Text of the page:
This is the largest and most urban of the county's six hundreds, bordering three others: Edmonton and Gore to the north; and Elthorne in the west. The Hundred of Ossultone extends to the borders of four counties: Essex across the River Lea in the east; Surrey and Kent across the River Thames to the south; and Hertfordshire in the north. It accounts for more than half of Middlesex's population, with a population of 2,035,688 in 2011.
History and Geography
The hundred is named after "Oswald's Stone" or "Oswulf's Stone", an unmarked monolith, possibly pre-Roman, which was situated at Tyburn (the modern-day junction of the Edgware Road with Bayswater Road). It is possible that this stone might have been named after a Middle Saxon king and it is likely that early assemblies or "moots" of the Middle Saxon people were organised here. Oswald's Stone was earthed over in 1819, but dug up again three years later because of its presumed historical significance. Later in the 19th century it was to be found leaning against Marble Arch following its move. In 1869, shortly after an archaeological journal published an article about it, the stone disappeared and it has not been identified since.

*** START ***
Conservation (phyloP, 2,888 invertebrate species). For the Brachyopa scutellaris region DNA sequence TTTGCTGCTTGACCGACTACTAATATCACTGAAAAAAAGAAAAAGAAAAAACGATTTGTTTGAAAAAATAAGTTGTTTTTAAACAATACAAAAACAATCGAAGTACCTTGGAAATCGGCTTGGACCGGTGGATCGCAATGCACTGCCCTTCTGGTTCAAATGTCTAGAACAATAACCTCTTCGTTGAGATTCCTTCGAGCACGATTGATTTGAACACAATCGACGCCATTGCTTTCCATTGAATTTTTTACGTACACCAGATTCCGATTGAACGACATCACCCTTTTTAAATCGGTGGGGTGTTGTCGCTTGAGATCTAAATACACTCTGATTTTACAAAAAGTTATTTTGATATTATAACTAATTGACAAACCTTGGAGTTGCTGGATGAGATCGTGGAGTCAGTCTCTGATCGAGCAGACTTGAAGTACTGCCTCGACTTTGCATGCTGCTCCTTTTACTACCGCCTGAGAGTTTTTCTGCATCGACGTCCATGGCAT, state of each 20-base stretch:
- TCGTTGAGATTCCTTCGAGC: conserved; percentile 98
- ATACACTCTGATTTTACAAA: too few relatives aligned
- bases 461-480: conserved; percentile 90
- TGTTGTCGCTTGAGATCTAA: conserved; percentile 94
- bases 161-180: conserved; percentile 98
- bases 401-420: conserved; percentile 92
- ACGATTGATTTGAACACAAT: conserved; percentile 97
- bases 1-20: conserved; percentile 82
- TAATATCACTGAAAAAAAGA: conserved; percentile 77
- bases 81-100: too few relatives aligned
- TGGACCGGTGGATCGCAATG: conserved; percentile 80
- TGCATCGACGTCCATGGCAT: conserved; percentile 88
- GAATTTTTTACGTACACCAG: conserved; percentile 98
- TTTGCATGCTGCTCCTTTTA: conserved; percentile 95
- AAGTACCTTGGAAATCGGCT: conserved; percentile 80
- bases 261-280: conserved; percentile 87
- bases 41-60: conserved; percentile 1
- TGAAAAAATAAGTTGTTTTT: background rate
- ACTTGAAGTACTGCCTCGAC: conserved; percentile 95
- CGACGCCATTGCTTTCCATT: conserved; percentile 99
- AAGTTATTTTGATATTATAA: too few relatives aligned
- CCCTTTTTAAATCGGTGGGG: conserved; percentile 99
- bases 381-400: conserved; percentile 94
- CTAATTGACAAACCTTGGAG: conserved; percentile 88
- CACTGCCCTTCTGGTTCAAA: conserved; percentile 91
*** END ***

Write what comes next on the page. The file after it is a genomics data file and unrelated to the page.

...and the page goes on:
The Ossulstone Hundred is bounded on all sides by rivers. To the south its border is the River Thames, to the east it borders the River Lea and to the north and west it is bordered by the River Brent. The authorities of the Hundred never had authority in the City of London, although geographically it forms part of it. Historically it contained numerous "liberties" wherein the usual authorities were excluded to some extent or entirely, which included the City and Liberty of Westminster, the Savoy Liberty (belonging to the Duchy of Lancaster), the Tower Liberty, the Rolls Liberty and the Saffron Hill Liberty (at Ely Place, belonging to the Bishop of Ely).
|Hundreds of Middlesex|